A new edition of Le Guide Culinaire published earlier this year has forewords by Heston Blumenthal and Dr Tim Ryan.
“Auguste Escoffier invented veal stock,” writes Jonah Lehrer. “Others had boiled bones before, but no one had codified the recipe.” In his fascinating account (from Proust Was a Neuroscientist reproduced here with permission from Text Publishing), Lehrer explains how Escoffier’s emphasis on the tongue was the source of his culinary revolution and why Escoffier’s basic technique is still indispensable.
“The place to begin looking for Escoffier’s ingenuity is in his cookbooks. The first recipe he gives us is for brown stock (estouffade), which he says is ‘the humble foundation for all that follows.’ Escoffier begins with the browning of beef and veal bones in the oven. Then, says Escoffier, fry a carrot and an onion in a stockpot. Add cold water, your baked bones, a little pork rind, and a bouquet garni of parsley, thyme, bay leaf and a clove of garlic. Simmer gently for twelve hours, making sure to keep the water at a constant level. Once the bones have given up their secrets, sauté some meat scraps in hot fat in a saucepan. Deglaze with your bone water and reduce. Repeat. Do it yet again, Then slowly add the remainder of your stock. Carefully skim off the fat (a stock should be virtually fat free) and simmer for a few more hours. Strain through a fine chinois. After a full day of stock making, you are now ready to start cooking.
In Escoffier’s labor-intensive recipe, there seems to be little to interest the tongue. After all, everyone knows that the tongue can taste only four flavors: sweet, salty, bitter and sour. Escoffier’s recipe for stock seems to deliberately avoid adding any of these tastes. It contains very little sugar, salt or acid, and unless one burns the bones (not recommended), there is no bitterness. Why, then, is stock so essential? Why is it the ‘mother’ of Escoffier’s cuisine? What do we sense when we eat a profound beef daube, its deglazed bits simmered in stock until the sinewy meat is fit for a spoon? Or, for that matter, when we slurp a bowl of chicken soup, which is just another name for chicken stock? What is it about denatured protein (denaturing is what happens to meat and bones when you cook them Escoffier’s way) that we find so inexplicably appealing?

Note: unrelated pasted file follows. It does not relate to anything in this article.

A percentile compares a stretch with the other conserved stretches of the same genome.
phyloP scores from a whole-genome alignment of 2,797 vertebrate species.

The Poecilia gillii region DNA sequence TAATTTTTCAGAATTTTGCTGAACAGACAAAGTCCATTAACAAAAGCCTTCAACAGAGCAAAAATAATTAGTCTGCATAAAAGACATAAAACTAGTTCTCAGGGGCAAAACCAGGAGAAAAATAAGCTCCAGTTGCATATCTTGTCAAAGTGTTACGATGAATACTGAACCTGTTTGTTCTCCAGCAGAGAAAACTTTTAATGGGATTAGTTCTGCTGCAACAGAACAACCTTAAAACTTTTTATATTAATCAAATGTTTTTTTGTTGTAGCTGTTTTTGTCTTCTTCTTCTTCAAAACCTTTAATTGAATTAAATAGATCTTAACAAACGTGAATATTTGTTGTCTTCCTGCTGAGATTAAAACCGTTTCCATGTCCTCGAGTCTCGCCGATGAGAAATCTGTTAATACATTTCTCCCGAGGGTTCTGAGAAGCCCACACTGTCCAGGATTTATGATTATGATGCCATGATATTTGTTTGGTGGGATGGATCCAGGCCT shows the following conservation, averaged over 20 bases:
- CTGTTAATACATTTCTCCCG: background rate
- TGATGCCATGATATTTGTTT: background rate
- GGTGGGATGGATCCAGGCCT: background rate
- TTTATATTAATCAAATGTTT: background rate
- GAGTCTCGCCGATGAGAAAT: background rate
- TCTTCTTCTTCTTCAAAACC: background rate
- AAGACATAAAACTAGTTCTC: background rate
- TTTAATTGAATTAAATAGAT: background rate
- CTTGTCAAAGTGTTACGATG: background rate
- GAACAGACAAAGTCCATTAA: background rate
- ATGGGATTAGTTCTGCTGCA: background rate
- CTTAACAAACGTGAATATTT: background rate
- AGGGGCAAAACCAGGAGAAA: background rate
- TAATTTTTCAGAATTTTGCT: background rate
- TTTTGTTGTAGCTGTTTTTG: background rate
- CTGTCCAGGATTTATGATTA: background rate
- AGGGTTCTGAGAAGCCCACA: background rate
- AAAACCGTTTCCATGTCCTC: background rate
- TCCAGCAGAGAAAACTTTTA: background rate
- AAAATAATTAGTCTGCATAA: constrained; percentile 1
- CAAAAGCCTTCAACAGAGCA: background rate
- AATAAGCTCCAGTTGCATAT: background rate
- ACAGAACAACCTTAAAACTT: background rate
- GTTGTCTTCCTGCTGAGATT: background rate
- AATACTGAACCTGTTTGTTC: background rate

The answer is umami, the Japanese word for ‘delicious’. Umami is what you taste when you eat everything from steak to soy sauce. It’s what makes stock more than dirty water and deglazing the essential process in French cooking. To be precise, umami is actually the taste of L-glutamate (C5N9NO4), the dominant amino acid in the composition of life. L-glutamate is released from life forms by proteolysis (a shy scientific word for death, rot, and the cooking process). While scientists were still theorizing about the health benefits of tripe, Escoffier was busy learning how we taste food. His genius was getting as much L-glutamate on the plate as possible. The emulsified butter didn’t hurt either.”
As you cook that perfect steak or roast for dinner (or even pick up a takeaway chicken if you must), you are doing what comes naturally.
Did you know that it's currently estimated that Homo sapiens (that's us) and our ancestors, connections and offshoots from Homo erectus to Neanderthals have been cooking meat for dinner for around 1.9 million years.
Harvard's Prof. Richard Wrangham in his book, Catching Fire: How cooking made us human, persuasively argues that it was cooking that facilitated our evolution from ape to human. Cooking makes a huge difference to diet and lifestyle - it softens the food and dramatically reduces eating time. Harvard researchers recently calculated that if we lived like our non-cooking primate cousins, we'd spend about 48 per cent of the day eating. But we spend only about 5 per cent of the day tucking into our meals and snacks. So when our ancestors invented cooking,